Voters favor federal benefits to married same-sex couples Marriage ranks last on priority list
Washington - American voters oppose the Defense of Marriage Act (DOMA) - the law that forbids the federal government from recognizing legally married same-sex couples - as well as efforts by the House Republican leadership to intervene in court cases defending the law, according to new polling released today by the Human Rights Campaign in partnership with Greenberg Quinlan Rosner Research. This poll is the first in a series of quarterly surveys from HRC and GQRR that will analyze public opinion on critical lesbian, gay, bisexual and transgender (LGBT) issues.
Overall, voters say they oppose the Defense of Marriage Act - 51 percent oppose the law and 34 percent favor it. Independent voters, who were instrumental in the Republican House takeover, oppose this law by a 52 percent to 34 percent margin. Additionally when read statements for and against defending the law in court, 54 percent of voters oppose the House Republicans' intervention, while only 32 percent support it. Poll results are available at www.hrc.org/DOMApoll2011.
DOMA prohibits the federal government from granting married same-sex couples things like Social Security survivor benefits, health insurance for federal employees' spouses, joint tax filing, family and medical leave and other critical protections. When asked if they favor or oppose some of these benefits for gay and lesbian couples who have been legally married, voters responded: on Social Security survivor benefits, 60 favor, 34 oppose on federal employee health benefits for spouses, 58 percent favor, 36 percent oppose on protecting spouses from losing their homes in cases of severe medical emergencies or death, 64 percent favor, 28 percent oppose and on avoiding tax penalties by filing joint tax returns as a married couple, 55 percent favor, 38 percent oppose.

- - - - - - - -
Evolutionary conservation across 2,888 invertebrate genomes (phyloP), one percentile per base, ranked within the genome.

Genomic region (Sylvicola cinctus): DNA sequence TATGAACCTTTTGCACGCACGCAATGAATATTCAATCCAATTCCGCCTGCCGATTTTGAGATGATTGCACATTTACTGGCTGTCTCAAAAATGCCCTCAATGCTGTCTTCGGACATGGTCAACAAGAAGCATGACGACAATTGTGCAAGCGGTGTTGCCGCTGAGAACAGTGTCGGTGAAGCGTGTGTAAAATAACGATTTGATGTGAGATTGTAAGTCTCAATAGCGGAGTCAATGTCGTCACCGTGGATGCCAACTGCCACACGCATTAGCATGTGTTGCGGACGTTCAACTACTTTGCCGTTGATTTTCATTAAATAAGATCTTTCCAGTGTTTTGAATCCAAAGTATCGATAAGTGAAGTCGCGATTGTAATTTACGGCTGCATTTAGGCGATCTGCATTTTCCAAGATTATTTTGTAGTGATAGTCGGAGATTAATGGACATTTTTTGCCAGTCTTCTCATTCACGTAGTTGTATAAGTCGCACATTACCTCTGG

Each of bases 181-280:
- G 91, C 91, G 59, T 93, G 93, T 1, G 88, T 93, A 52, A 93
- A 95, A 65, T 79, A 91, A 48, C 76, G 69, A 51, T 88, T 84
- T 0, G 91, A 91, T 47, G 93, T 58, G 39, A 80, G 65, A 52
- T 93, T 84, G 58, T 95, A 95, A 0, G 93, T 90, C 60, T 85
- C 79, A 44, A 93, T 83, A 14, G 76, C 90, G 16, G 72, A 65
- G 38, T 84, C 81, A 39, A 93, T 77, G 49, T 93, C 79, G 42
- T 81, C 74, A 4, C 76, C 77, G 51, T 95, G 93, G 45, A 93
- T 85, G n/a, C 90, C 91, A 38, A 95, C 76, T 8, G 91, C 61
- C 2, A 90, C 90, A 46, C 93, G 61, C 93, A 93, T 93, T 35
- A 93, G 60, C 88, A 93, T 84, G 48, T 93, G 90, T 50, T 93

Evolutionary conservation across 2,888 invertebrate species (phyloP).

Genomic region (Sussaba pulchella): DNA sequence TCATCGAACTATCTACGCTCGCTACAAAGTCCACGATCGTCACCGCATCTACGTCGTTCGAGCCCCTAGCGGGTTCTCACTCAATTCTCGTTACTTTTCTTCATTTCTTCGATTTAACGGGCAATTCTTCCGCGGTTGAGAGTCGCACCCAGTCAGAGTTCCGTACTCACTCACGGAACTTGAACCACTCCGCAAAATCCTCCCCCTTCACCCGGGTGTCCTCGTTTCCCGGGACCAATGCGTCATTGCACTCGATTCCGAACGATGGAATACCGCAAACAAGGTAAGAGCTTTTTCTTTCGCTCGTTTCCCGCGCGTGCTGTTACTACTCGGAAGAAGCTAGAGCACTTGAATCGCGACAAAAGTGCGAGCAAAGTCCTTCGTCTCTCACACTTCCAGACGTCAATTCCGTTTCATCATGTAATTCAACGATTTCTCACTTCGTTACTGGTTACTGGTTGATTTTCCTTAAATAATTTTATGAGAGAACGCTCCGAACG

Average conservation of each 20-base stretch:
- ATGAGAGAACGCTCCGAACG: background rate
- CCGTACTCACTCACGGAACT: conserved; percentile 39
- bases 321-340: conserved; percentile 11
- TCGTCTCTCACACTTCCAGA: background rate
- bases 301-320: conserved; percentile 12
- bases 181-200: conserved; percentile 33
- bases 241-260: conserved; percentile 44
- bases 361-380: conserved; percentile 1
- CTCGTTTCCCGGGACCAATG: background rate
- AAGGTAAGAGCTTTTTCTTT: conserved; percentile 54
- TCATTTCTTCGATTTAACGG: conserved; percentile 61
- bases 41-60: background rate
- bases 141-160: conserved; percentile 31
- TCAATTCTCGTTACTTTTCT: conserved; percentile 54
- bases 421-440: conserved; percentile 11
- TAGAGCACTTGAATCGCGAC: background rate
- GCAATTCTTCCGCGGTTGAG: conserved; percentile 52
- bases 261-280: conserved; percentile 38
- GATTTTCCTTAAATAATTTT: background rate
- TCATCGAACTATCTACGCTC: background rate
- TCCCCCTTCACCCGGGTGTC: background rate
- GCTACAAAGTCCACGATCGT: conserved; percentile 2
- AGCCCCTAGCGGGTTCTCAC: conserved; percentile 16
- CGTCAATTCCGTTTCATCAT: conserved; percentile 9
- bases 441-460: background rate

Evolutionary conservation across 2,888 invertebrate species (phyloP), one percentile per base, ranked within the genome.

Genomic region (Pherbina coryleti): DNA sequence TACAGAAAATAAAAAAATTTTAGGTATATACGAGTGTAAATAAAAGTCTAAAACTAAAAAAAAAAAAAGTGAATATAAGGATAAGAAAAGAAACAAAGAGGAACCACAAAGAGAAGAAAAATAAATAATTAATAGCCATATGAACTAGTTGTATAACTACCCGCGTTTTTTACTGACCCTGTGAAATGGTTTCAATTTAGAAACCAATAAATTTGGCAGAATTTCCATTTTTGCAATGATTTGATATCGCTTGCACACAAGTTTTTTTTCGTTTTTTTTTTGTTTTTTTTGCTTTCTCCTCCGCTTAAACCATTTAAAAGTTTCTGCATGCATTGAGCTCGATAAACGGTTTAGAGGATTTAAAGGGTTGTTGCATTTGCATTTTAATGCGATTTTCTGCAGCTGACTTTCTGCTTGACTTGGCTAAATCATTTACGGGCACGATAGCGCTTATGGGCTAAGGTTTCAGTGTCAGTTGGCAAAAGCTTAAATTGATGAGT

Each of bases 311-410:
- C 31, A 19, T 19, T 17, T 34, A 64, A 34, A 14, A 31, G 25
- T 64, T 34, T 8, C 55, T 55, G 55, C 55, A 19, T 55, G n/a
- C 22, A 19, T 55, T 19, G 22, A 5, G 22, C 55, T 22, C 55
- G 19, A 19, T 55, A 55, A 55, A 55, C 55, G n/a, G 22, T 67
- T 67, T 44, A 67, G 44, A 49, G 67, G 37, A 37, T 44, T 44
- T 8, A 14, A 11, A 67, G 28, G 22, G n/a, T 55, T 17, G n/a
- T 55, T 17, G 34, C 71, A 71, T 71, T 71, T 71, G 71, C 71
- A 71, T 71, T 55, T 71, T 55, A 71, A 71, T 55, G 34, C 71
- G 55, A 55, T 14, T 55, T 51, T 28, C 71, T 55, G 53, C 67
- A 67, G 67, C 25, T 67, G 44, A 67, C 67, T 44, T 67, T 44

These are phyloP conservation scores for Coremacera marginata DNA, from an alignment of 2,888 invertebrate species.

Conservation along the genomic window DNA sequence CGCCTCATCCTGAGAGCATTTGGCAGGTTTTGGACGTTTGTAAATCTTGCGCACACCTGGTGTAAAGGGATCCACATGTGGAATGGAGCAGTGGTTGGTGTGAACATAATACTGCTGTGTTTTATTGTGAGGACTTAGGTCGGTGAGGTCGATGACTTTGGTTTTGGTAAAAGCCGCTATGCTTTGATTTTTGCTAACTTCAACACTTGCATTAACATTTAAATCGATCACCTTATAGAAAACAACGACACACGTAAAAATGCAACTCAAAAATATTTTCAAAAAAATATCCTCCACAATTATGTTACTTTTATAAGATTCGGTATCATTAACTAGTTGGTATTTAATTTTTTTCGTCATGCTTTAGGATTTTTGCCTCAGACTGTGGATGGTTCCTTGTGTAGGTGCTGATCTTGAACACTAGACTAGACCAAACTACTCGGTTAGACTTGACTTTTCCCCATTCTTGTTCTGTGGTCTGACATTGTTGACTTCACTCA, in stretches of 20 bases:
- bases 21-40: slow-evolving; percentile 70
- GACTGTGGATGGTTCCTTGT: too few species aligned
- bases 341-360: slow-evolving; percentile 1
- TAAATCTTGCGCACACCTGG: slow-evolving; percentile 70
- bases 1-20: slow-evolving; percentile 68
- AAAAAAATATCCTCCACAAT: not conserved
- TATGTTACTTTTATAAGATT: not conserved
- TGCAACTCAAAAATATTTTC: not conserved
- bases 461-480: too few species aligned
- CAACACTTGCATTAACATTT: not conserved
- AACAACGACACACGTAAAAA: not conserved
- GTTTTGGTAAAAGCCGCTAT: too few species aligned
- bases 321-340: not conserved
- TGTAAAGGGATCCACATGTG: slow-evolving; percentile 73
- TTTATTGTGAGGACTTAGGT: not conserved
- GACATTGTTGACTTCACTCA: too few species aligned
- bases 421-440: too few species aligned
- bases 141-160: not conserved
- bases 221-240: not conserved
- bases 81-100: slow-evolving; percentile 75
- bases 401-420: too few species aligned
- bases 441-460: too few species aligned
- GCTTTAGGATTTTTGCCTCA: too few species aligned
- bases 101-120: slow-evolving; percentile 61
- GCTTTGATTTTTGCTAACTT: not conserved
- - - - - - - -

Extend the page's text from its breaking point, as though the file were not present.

"The debate over DOMA isn't about whether you favor marriage equality, it's about whether the government can pick and choose which marriages they like, and which they don't," said HRC President Joe Solmonese. "With five states and DC granting marriage licenses to same-sex couples, it's time the federal government stop playing favorites and instead create an equal playing field for all families."
On Wednesday, leaders in the House and Senate will introduce the "Respect for Marriage Act" - a bill to repeal DOMA and open up the benefits, protections and obligations of marriage under federal law to same-sex couples legally married in states that have ended their exclusion from marriage.
Last Wednesday, Speaker John Boehner announced that the House would intervene to defend DOMA in court, following a Justice Department announcement that the administration believes the law to be unconstitutional. At least nine cases are challenging DOMA spanning three appellate courts and four district courts in six states. The Speaker's announcement did not make clear if they will intervene in all of the cases, who will represent the House, how much the defense will cost, what their arguments for the law will be or other critical issues. More background on DOMA and the unanswered questions is at www.hrc.org/DOMApoll2011.
"When it comes to defending DOMA, House Republicans are wrong on the policy and wrong on the politics," said Solmonese. "It's mind boggling that Republican leaders would so misread the tea leaves in their urgent effort to score some cheap and temporary political points."
Given a list of issues important in determining their vote for President, voters ranked the economy and jobs (54 percent), Medicare and Social Security (23 percent) and education (19 percent) as most important with only 5 percent of respondents saying "gay marriage" was most important to them.
The poll also shows a plurality of voters disapprove of the way the Republicans are handling their job in charge of the House of Representatives: 42 percent approve, 45 percent disapprove. When asked how the Republican majority is handling voters' most important issue - jobs - 80 percent have a negative response while only 15 percent say they're doing a good or excellent job.
"Americans are clamoring for Congress to deal with jobs and the economy," said Solmonese. "This new poll shows that House Republican leaders take their eye off the economic ball at their own peril."
The telephone survey, including cell phones, was conducted 3/8/11 through 3/10/11 among 800 registered voters. It has a margin of error of +/- 3.46 percent. The results of the poll, including the questionnaire, a memo on the findings and charts, are available at: www.hrc.org/DOMApoll2011.
The Human Rights Campaign is America's largest civil rights organization working to achieve gay, lesbian, bisexual and transgender equality. By inspiring and engaging all Americans, HRC strives to end discrimination against LGBT citizens and realize a nation that achieves fundamental fairness and equality for all.
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